• Neil May

    Might I suggest my friend that you travel to my country of Australia 🇦🇺 and learn indeed how people speak before you write a piece validated only by what others have written.
    I’m sorry but your information is totally incorrect and improperly presented.
    Thank you for taking the time to read this.

    • Walter Hinterberger

      What has your post to do with Austrian colloquialisms, Neil? What did I miss? BTW – I’ve been an OZ citizen for 48 years and a resident for 57. I do, however, keep a strong interest in the country of my birth. Please, unconfuse me, as to what your post is meant to be. I just made up ‘unconfuse’.

  • Susi Brezina

    “…Piefkenese (a.k.a., Hochdeutsch)…” rather not.

    Piefkinesisch is Bundesdeutsch (i.e. Federal German High German, standard German of Germany) , certainly not Hochdeutsch (i.e. High German, standard German)

  • nnblm

    Austria consists of more than vienna.

  • Berliner1959

    A lot of it not true. As a Swabian I can tell you that we also say Grüß Gott – like most Southern Germans. And we call a “Tüte” a “Gugg”, and a “Brötchen” a “Wegg” or “Weggle”. This piece most have been written from a Northern or Eastern German perspective. Classic click-bait I guess…

  • Kirstin Lang

    warum finde ich meinen alten post nicht mehr ?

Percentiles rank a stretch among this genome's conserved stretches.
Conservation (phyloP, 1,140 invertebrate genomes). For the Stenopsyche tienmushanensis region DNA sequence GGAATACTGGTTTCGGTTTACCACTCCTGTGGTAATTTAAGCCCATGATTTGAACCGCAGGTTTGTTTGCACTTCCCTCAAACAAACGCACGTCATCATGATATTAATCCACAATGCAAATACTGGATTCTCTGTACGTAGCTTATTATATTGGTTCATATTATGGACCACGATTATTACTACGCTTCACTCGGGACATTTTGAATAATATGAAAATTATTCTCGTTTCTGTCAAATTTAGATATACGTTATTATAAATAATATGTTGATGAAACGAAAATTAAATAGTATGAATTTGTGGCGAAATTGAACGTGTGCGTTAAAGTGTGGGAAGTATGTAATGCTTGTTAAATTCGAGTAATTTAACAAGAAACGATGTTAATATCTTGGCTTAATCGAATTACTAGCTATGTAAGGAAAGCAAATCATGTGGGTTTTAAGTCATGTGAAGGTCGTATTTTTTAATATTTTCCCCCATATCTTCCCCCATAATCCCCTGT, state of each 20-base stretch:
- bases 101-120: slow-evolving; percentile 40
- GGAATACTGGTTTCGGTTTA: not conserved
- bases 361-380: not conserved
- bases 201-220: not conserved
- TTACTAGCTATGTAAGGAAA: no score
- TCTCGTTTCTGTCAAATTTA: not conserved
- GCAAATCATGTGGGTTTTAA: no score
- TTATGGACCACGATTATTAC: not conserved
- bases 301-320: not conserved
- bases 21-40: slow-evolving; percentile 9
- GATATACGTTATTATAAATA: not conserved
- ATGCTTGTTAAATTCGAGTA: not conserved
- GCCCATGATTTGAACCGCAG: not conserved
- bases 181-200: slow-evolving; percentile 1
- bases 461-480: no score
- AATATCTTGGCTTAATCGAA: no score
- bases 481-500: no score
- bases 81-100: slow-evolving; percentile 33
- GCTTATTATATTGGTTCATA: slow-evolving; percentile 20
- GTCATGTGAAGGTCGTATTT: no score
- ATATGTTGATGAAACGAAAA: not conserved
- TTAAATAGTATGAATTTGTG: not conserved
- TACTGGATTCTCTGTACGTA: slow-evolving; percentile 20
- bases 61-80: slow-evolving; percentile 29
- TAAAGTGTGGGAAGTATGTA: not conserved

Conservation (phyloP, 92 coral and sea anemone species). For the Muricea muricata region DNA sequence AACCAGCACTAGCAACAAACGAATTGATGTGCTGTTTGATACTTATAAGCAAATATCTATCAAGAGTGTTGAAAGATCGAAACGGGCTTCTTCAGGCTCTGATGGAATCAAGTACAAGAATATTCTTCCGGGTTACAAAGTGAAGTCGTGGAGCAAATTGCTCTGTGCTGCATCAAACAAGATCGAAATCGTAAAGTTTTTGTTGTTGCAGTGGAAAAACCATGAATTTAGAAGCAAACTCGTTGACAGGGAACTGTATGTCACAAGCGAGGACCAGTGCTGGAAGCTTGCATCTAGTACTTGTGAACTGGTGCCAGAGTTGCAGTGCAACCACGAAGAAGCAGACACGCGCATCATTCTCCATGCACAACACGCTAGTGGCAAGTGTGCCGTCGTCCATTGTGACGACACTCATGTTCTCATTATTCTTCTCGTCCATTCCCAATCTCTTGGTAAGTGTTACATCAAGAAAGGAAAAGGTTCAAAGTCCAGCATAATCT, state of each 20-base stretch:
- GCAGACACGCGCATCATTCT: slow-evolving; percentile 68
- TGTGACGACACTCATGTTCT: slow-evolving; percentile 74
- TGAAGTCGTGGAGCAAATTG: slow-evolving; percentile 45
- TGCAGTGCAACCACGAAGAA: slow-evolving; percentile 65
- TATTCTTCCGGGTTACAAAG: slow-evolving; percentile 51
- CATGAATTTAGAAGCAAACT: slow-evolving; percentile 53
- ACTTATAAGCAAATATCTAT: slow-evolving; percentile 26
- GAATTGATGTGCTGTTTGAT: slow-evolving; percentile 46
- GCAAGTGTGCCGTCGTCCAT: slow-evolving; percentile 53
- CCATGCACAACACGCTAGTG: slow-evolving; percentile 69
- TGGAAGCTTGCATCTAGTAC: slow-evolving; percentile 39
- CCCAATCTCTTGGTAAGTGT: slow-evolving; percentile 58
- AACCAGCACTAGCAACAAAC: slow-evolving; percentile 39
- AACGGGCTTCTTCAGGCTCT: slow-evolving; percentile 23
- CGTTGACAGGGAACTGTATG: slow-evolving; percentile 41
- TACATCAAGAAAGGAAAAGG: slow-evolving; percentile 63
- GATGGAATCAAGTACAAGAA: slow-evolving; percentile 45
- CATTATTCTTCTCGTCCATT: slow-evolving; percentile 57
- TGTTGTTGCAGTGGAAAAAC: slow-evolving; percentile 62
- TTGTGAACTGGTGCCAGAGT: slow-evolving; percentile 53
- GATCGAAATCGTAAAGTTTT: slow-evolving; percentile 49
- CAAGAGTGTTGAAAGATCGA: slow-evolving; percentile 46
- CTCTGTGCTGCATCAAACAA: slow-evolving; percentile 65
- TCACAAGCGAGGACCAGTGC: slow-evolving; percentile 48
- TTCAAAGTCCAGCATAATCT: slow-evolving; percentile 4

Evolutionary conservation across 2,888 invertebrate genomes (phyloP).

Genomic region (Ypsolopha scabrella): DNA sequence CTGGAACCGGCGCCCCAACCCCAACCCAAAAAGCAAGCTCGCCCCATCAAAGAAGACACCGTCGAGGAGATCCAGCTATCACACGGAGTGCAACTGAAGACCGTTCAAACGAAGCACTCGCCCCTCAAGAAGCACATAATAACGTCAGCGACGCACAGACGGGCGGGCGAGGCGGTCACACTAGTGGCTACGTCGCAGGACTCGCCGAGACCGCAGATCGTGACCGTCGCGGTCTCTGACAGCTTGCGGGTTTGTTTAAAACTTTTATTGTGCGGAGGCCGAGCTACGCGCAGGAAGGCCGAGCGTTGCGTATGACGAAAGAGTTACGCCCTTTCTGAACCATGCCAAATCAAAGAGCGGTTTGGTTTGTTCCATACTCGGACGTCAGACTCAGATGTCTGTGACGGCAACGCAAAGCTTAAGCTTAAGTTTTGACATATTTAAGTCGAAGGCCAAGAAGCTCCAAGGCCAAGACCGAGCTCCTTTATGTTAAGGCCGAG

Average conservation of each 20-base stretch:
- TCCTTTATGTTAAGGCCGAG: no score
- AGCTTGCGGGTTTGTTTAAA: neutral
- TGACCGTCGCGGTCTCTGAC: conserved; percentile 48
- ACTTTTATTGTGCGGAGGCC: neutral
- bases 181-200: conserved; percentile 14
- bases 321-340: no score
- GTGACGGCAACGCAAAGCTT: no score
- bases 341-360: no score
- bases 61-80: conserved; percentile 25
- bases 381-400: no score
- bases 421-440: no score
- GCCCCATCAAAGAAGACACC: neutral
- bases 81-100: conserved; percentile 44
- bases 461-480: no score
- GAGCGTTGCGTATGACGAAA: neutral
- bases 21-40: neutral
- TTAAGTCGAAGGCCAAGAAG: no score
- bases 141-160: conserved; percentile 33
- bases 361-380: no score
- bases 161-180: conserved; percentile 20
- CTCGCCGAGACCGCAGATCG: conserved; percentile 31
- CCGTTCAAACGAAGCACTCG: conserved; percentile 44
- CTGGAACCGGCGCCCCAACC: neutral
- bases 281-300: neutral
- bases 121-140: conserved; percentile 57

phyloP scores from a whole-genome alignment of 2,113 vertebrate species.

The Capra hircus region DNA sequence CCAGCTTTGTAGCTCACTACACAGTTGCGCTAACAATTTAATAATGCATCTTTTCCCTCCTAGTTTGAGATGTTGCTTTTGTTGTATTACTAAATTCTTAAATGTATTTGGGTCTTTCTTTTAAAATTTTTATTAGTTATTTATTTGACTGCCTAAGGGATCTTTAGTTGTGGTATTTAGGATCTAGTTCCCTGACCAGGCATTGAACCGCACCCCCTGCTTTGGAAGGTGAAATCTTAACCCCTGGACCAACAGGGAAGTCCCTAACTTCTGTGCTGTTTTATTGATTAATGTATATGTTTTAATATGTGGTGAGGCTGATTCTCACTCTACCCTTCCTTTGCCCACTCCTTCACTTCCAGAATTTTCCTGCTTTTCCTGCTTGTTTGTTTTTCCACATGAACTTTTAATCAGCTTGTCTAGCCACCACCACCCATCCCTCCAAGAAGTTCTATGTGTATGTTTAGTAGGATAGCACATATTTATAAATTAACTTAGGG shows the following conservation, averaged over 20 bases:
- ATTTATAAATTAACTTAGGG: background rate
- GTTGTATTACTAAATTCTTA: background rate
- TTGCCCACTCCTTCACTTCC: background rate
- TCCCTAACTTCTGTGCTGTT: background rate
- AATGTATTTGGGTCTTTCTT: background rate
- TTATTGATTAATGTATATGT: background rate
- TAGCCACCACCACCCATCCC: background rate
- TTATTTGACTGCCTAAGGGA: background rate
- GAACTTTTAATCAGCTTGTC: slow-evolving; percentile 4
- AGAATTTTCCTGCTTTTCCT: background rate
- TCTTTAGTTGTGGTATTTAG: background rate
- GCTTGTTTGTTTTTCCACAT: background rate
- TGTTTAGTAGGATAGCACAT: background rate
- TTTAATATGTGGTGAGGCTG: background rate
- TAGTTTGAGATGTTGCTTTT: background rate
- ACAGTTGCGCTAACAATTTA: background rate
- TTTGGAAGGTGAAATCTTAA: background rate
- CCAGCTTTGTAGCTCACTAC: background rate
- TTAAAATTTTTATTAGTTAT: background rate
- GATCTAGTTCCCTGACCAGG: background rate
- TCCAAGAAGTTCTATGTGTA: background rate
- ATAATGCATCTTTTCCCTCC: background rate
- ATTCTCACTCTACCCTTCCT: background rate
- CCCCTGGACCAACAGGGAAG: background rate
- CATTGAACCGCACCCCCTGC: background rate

• The reason that Austrians never held Udo Jürgens to account for Aber bitte mit Sahne is because the song was perceived to be mocking the word Sahne.

  • Sparti Angerstein-Crncec

    nach meiner im dorf der düssel gelebten zeit ( “eh alter ,das kannst du so nicht sehen “,… “das musst du so oder so sehen…” – also verbale alltagsfaschismen ) kann ich dazu nur sagen : mia is wuascht ! 🙂

  • Verita Speranza

    As an Austrian who married a German I am really surprised how you hit the nail on the head. I had to laugh more from one point to the next…. although I had it the other way round, for I live now in Nordrhein-Westfalen…..and after all I have understood that the merchant in the supermarket will never know what a “Sackerl” is although I never said it intentionally – but I still cannot bring the “lecker-word” over my lips and think I never will – I would surely have some sort of self-contempt if this would happen some day…..

  • Erich Mischinger

    One single word from an austrian that piss off germans: Cordoba

  • Christoph Starzengruber

    Ich bin Österreicher (43), meine Wurzeln sind südlich von Wien, 15 Autominuten. “Guten Tag” oder nur “Tag” grüßen, jedenfalls in den Augen meines Vaters, die Sozialisten, Bier trinken wir aus Krügerl der Seidel. Weißwein gespritzt mit Sodawasser ist ein “Gspritzer”, keine ” Weiße Mischung”, ein Apfelsaft gespritzt ist ein “Obi gespritzt”, keine ” Apfelschorle”. Die “Aprikose” heißt bei uns “Marille”, die ” Kartoffel” bezeichnen wir als “Erdafel”, wie in Französischen…

    To be continued…